Christmas

Being Christ in a Consumer Christmas

Christmas light display at the Yodobashi-Akiba store, Japan. http://bit.ly/usVkK

Christmas light display at the Yodobashi-Akiba Department store in Akihabara City, Japan. Image via http://bit.ly/usVkKm

Beneath the usual clamor of the holiday season is the faint din of anger.

Once again many have raised their voices regarding the “secularization” of Christmas. Armed with slogans such as “Keep Christ in Christmas,” they ensure we don't forget that this is a holiday about Jesus of Nazareth.

Common greetings such as, “Happy Holidays” are met with a defensive, counter-greetings of “… and Merry Christ-mas to you too.” 

Try using the abbreviation “Xmas.” Some folks believe this is literally “X-ing” Jesus out of the Christmas!

What seems to be glaringly absent from these vocal Christmas Crusaders is any protest against the gross consumerism, greed and selfishness that arrives every year with holiday season.

Hit the Hallelujah Button: Kuwa na Krismasi njema!

Handel's Hallelujah Chorus. Image via www.wylio.com/credits/Flickr/4489992140

Handel's Hallelujah Chorus. Image via http://www.wylio.com/credits/Flickr/4489992140

Each day leading until Christmas we will post a different video rendition of the "Hallelujah Chorus" for your holiday enjoyment and edification.

Today's installment comes from the POTS Chorus of Kenya who performed Handel's famous chorus on the African choral music competition, Kwaya.

See them take "Hallelujah" for a spin inside....

 

Christmas Favorites from SoJo's Christmas Favorites: Karen Peris of the Innocence Mission

Karen and Don Peris of The Innocence Mission. Image via www.theinnocencemission.

Karen and Don Peris of The Innocence Mission. Image via www.theinnocencemission.com

I can name any Innocence Mission in two notes or less. Half a second if the song begins with Karen Peris' voice. If you're a fan of the Innocence Mission, which is comprised of Karen Peris, her husband, Don Peris, and bassist Mike Bitts, you know precisely what I'm on about.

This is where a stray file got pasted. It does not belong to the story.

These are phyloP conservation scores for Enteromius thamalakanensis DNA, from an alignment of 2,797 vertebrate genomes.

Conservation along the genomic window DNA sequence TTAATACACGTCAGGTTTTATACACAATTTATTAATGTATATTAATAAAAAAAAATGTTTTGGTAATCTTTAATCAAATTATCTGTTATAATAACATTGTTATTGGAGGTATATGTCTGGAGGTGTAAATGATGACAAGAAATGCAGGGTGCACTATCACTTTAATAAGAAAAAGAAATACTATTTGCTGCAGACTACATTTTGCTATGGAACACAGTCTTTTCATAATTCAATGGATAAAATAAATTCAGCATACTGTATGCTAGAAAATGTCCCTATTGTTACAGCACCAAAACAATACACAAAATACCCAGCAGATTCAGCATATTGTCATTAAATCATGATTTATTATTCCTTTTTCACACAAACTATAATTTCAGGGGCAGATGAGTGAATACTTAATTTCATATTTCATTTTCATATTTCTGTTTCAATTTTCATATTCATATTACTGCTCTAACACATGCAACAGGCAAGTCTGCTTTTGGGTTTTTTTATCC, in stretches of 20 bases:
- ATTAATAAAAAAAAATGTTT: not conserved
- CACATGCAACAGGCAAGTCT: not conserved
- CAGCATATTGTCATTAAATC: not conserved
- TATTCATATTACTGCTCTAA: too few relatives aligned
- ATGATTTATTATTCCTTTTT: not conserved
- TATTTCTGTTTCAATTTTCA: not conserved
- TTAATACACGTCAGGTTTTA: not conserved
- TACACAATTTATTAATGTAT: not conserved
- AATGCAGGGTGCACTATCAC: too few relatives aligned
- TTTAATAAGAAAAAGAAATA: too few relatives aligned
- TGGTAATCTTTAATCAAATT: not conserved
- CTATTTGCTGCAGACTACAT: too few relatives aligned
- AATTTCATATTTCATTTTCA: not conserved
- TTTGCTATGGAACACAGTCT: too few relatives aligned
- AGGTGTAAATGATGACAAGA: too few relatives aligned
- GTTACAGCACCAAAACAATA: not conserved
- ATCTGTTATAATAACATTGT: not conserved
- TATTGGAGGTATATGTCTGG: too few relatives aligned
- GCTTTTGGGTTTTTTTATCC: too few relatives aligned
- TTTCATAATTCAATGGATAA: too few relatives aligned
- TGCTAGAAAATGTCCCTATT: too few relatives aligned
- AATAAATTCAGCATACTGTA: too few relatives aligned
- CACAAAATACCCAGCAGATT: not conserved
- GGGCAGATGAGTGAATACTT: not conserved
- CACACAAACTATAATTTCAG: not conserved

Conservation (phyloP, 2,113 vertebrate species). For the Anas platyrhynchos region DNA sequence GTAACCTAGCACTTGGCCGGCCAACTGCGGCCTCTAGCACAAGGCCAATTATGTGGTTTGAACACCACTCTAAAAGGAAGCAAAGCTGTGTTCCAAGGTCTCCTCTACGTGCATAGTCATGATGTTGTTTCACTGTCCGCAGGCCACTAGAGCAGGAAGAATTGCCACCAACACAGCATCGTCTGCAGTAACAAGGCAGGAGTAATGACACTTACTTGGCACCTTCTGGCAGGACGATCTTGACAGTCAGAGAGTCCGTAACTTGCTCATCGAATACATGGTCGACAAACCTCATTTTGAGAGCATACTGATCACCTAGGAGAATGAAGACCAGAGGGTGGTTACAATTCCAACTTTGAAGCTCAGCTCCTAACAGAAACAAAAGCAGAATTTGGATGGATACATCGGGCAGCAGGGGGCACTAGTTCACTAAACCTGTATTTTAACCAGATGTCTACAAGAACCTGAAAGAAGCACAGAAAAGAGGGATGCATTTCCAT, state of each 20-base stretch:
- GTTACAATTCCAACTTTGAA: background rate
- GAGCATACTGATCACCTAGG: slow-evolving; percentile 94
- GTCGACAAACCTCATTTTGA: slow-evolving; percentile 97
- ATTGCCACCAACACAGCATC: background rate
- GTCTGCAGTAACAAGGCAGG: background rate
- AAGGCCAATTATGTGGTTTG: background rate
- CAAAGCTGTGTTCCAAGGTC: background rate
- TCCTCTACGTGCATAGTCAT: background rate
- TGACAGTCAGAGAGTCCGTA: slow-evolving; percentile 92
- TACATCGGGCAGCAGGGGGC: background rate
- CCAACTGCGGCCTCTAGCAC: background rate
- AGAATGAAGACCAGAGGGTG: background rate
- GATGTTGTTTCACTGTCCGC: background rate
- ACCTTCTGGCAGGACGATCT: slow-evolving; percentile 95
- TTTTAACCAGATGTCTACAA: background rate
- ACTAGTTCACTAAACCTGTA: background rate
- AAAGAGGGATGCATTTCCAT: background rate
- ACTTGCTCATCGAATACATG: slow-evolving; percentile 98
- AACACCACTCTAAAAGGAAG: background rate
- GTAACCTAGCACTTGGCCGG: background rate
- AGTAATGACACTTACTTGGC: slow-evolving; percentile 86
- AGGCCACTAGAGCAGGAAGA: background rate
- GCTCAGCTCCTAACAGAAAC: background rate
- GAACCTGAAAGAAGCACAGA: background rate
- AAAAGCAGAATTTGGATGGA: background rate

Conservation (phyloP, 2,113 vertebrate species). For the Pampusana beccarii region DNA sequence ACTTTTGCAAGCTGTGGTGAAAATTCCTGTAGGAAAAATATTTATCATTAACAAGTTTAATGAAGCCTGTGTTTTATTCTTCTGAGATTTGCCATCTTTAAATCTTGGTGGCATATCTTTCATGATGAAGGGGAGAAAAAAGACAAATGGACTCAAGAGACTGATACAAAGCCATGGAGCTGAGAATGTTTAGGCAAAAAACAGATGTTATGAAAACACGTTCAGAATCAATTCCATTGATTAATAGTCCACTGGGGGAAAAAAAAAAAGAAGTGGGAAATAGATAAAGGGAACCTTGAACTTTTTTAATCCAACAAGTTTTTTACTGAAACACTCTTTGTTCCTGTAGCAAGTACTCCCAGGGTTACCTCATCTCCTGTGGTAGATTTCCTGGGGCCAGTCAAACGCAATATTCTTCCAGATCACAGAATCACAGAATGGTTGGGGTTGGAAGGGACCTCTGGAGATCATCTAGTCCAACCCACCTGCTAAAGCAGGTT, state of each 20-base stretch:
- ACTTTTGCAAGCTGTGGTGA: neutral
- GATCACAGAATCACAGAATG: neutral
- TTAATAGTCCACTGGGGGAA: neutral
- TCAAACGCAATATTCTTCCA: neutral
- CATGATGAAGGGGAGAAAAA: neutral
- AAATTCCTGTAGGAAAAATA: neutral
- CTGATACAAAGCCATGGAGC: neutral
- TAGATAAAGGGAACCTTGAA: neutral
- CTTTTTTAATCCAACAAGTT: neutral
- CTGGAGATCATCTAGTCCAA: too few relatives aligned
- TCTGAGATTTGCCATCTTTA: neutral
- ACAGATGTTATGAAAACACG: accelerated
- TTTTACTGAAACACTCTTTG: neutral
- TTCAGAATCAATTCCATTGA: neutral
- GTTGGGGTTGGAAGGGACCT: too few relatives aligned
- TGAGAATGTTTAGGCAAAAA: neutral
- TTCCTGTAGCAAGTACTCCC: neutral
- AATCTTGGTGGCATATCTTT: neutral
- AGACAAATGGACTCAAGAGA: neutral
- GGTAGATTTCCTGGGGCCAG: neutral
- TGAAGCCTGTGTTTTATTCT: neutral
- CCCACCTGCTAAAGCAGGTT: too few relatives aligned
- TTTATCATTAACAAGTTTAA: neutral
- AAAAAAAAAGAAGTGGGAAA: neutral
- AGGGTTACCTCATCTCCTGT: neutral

Karen Peris' voice is what I would imagine one of the Sirens (the nice one) might sound like, or perhaps the voice of a selkie — those mythological beings the Celts believed were seals who could shed their skins and become human for a time. Karen's voice is sweet, but never saccharine. Earnest, certainly, but never straining toward pathos or reaching for an emotional response.

It's light and full of delight. Simply (and it's simplicity is part of its great charms) beautiful.

The Innocence Mission's rendition of "Away in a Manger" is a prime example of what Karen Peris' voice can do. It's in high rotation in my Christmas 2011 mix on iTunes and rarely fails to put a lump in my throat or a tear in my eye — signs that the Holy is drawing nigh, according to the great sage of Vermont, Frederick Buechner.

There's Just Something About Mary: The Power of Yes

To be a people marked by the faith of Mary is to be a people, who say, "Ok, I don’t understand what’s going on and I know that my life isn’t going to end up looking like one I would choose out of a catalogue but I trust that God is at work in all of it."

Blessedness is being used for God’s purpose more than it’s getting what I want or things being easy.

Christmas itself isn’t about getting what you want, or making sure you’re giving others what they want. To experience Christmas is to trust that God can do this thing again. God can again be born in me, in you, in this broken mess of a gorgeous world.

In the 4th century St. Gregory of Nyssa wrote, “What was achieved in the body of Mary will happen in the soul of everyone who receives the Word.”

See, God is at work in you in much the same way God was at work in Mary. (Not necessarily in that the Holy Spirit’s going to knock you up.) But I do think that you carry in your body the blessing of God and having faith like Mary means allowing yourself to trust that.

Christmas Favorites from SoJo's Christmas Favorites: Jason Harrod

Jason Harrod in concert, Raleigh NC 2010. Image via the artist.

Jason Harrod in concert, Raleigh NC 2010. Image via the artist.

The first time I heard Jason Harrod sing was more than 20 years ago at a coffee house at Wheaton College outside Chicago where we were both studends at the time. He sang Neil Young's "Sugar Mountain," and his tenor voice was so pure, so perfect and sweet and heartbreakingly earnest, I ended up crying in my mochachino.

We're both now in our 40s, Jason is stil singing like an angel, and I'm still listening (occasionally in tears) along with many other fans who have discovered the unique charm of Jason's Smokey-Mountains-meets-Brooklyn-subway sensibilities and ever soulful wordsmithery.